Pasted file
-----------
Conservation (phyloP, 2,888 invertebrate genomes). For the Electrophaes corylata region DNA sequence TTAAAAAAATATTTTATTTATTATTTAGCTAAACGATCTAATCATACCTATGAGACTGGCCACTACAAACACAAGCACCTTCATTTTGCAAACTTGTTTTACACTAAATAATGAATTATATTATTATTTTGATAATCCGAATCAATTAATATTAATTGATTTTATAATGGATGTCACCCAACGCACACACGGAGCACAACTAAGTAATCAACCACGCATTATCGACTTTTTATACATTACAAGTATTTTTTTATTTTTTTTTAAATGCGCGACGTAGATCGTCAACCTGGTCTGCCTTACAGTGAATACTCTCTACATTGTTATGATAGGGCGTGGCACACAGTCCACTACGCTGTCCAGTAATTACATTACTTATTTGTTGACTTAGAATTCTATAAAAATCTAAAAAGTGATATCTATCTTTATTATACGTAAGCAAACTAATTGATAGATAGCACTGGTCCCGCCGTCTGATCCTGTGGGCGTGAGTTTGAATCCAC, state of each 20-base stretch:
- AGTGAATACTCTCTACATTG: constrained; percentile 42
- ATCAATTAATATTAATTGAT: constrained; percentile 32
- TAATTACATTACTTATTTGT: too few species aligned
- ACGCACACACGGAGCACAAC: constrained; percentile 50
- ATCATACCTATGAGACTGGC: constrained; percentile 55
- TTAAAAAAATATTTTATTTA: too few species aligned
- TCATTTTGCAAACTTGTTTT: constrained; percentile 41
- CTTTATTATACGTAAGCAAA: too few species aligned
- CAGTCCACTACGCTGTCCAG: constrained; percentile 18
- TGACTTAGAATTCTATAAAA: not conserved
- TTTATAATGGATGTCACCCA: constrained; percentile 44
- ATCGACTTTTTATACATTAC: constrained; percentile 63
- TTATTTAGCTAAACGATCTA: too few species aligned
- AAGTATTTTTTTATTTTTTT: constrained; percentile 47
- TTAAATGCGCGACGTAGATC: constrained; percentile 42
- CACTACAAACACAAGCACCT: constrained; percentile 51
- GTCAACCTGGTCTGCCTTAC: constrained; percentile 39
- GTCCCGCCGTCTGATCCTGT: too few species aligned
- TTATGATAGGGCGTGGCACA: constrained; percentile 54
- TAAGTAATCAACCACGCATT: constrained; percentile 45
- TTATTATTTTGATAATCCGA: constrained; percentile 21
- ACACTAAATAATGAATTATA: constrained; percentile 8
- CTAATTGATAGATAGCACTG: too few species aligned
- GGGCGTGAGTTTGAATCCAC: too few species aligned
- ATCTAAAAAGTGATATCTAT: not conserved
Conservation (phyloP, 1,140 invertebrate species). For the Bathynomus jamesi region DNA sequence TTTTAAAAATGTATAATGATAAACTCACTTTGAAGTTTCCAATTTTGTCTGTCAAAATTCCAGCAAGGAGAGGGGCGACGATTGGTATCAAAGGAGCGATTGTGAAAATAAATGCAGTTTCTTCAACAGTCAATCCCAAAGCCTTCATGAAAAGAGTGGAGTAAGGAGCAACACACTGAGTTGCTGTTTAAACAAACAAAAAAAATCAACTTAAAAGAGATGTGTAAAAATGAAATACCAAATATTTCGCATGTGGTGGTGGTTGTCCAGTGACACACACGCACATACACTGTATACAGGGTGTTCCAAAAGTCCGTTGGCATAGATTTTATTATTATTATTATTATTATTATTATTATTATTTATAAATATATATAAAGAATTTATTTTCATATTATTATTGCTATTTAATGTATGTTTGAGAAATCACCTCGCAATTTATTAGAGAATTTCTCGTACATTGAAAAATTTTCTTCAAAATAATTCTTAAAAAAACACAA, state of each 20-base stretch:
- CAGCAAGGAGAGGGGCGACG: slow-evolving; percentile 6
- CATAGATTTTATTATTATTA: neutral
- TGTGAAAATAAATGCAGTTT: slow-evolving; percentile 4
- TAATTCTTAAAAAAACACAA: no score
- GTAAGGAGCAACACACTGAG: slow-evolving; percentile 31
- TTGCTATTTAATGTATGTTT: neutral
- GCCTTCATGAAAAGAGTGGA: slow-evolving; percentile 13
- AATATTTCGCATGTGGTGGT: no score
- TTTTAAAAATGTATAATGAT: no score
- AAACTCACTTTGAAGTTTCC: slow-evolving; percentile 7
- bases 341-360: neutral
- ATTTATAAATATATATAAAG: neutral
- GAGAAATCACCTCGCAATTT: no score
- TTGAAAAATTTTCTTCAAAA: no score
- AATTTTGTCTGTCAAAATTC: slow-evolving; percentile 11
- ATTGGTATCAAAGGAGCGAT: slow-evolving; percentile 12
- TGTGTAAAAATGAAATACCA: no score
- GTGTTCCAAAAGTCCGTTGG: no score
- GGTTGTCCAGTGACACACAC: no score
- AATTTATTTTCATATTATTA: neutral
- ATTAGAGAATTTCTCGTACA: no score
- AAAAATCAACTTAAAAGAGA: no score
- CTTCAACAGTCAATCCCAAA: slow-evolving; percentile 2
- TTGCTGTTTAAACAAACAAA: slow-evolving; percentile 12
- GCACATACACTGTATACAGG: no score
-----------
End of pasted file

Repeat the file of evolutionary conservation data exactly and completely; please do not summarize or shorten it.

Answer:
Conservation (phyloP, 2,888 invertebrate genomes). For the Electrophaes corylata region DNA sequence TTAAAAAAATATTTTATTTATTATTTAGCTAAACGATCTAATCATACCTATGAGACTGGCCACTACAAACACAAGCACCTTCATTTTGCAAACTTGTTTTACACTAAATAATGAATTATATTATTATTTTGATAATCCGAATCAATTAATATTAATTGATTTTATAATGGATGTCACCCAACGCACACACGGAGCACAACTAAGTAATCAACCACGCATTATCGACTTTTTATACATTACAAGTATTTTTTTATTTTTTTTTAAATGCGCGACGTAGATCGTCAACCTGGTCTGCCTTACAGTGAATACTCTCTACATTGTTATGATAGGGCGTGGCACACAGTCCACTACGCTGTCCAGTAATTACATTACTTATTTGTTGACTTAGAATTCTATAAAAATCTAAAAAGTGATATCTATCTTTATTATACGTAAGCAAACTAATTGATAGATAGCACTGGTCCCGCCGTCTGATCCTGTGGGCGTGAGTTTGAATCCAC, state of each 20-base stretch:
- AGTGAATACTCTCTACATTG: constrained; percentile 42
- ATCAATTAATATTAATTGAT: constrained; percentile 32
- TAATTACATTACTTATTTGT: too few species aligned
- ACGCACACACGGAGCACAAC: constrained; percentile 50
- ATCATACCTATGAGACTGGC: constrained; percentile 55
- TTAAAAAAATATTTTATTTA: too few species aligned
- TCATTTTGCAAACTTGTTTT: constrained; percentile 41
- CTTTATTATACGTAAGCAAA: too few species aligned
- CAGTCCACTACGCTGTCCAG: constrained; percentile 18
- TGACTTAGAATTCTATAAAA: not conserved
- TTTATAATGGATGTCACCCA: constrained; percentile 44
- ATCGACTTTTTATACATTAC: constrained; percentile 63
- TTATTTAGCTAAACGATCTA: too few species aligned
- AAGTATTTTTTTATTTTTTT: constrained; percentile 47
- TTAAATGCGCGACGTAGATC: constrained; percentile 42
- CACTACAAACACAAGCACCT: constrained; percentile 51
- GTCAACCTGGTCTGCCTTAC: constrained; percentile 39
- GTCCCGCCGTCTGATCCTGT: too few species aligned
- TTATGATAGGGCGTGGCACA: constrained; percentile 54
- TAAGTAATCAACCACGCATT: constrained; percentile 45
- TTATTATTTTGATAATCCGA: constrained; percentile 21
- ACACTAAATAATGAATTATA: constrained; percentile 8
- CTAATTGATAGATAGCACTG: too few species aligned
- GGGCGTGAGTTTGAATCCAC: too few species aligned
- ATCTAAAAAGTGATATCTAT: not conserved
Conservation (phyloP, 1,140 invertebrate species). For the Bathynomus jamesi region DNA sequence TTTTAAAAATGTATAATGATAAACTCACTTTGAAGTTTCCAATTTTGTCTGTCAAAATTCCAGCAAGGAGAGGGGCGACGATTGGTATCAAAGGAGCGATTGTGAAAATAAATGCAGTTTCTTCAACAGTCAATCCCAAAGCCTTCATGAAAAGAGTGGAGTAAGGAGCAACACACTGAGTTGCTGTTTAAACAAACAAAAAAAATCAACTTAAAAGAGATGTGTAAAAATGAAATACCAAATATTTCGCATGTGGTGGTGGTTGTCCAGTGACACACACGCACATACACTGTATACAGGGTGTTCCAAAAGTCCGTTGGCATAGATTTTATTATTATTATTATTATTATTATTATTATTATTTATAAATATATATAAAGAATTTATTTTCATATTATTATTGCTATTTAATGTATGTTTGAGAAATCACCTCGCAATTTATTAGAGAATTTCTCGTACATTGAAAAATTTTCTTCAAAATAATTCTTAAAAAAACACAA, state of each 20-base stretch:
- CAGCAAGGAGAGGGGCGACG: slow-evolving; percentile 6
- CATAGATTTTATTATTATTA: neutral
- TGTGAAAATAAATGCAGTTT: slow-evolving; percentile 4
- TAATTCTTAAAAAAACACAA: no score
- GTAAGGAGCAACACACTGAG: slow-evolving; percentile 31
- TTGCTATTTAATGTATGTTT: neutral
- GCCTTCATGAAAAGAGTGGA: slow-evolving; percentile 13
- AATATTTCGCATGTGGTGGT: no score
- TTTTAAAAATGTATAATGAT: no score
- AAACTCACTTTGAAGTTTCC: slow-evolving; percentile 7
- bases 341-360: neutral
- ATTTATAAATATATATAAAG: neutral
- GAGAAATCACCTCGCAATTT: no score
- TTGAAAAATTTTCTTCAAAA: no score
- AATTTTGTCTGTCAAAATTC: slow-evolving; percentile 11
- ATTGGTATCAAAGGAGCGAT: slow-evolving; percentile 12
- TGTGTAAAAATGAAATACCA: no score
- GTGTTCCAAAAGTCCGTTGG: no score
- GGTTGTCCAGTGACACACAC: no score
- AATTTATTTTCATATTATTA: neutral
- ATTAGAGAATTTCTCGTACA: no score
- AAAAATCAACTTAAAAGAGA: no score
- CTTCAACAGTCAATCCCAAA: slow-evolving; percentile 2
- TTGCTGTTTAAACAAACAAA: slow-evolving; percentile 12
- GCACATACACTGTATACAGG: no score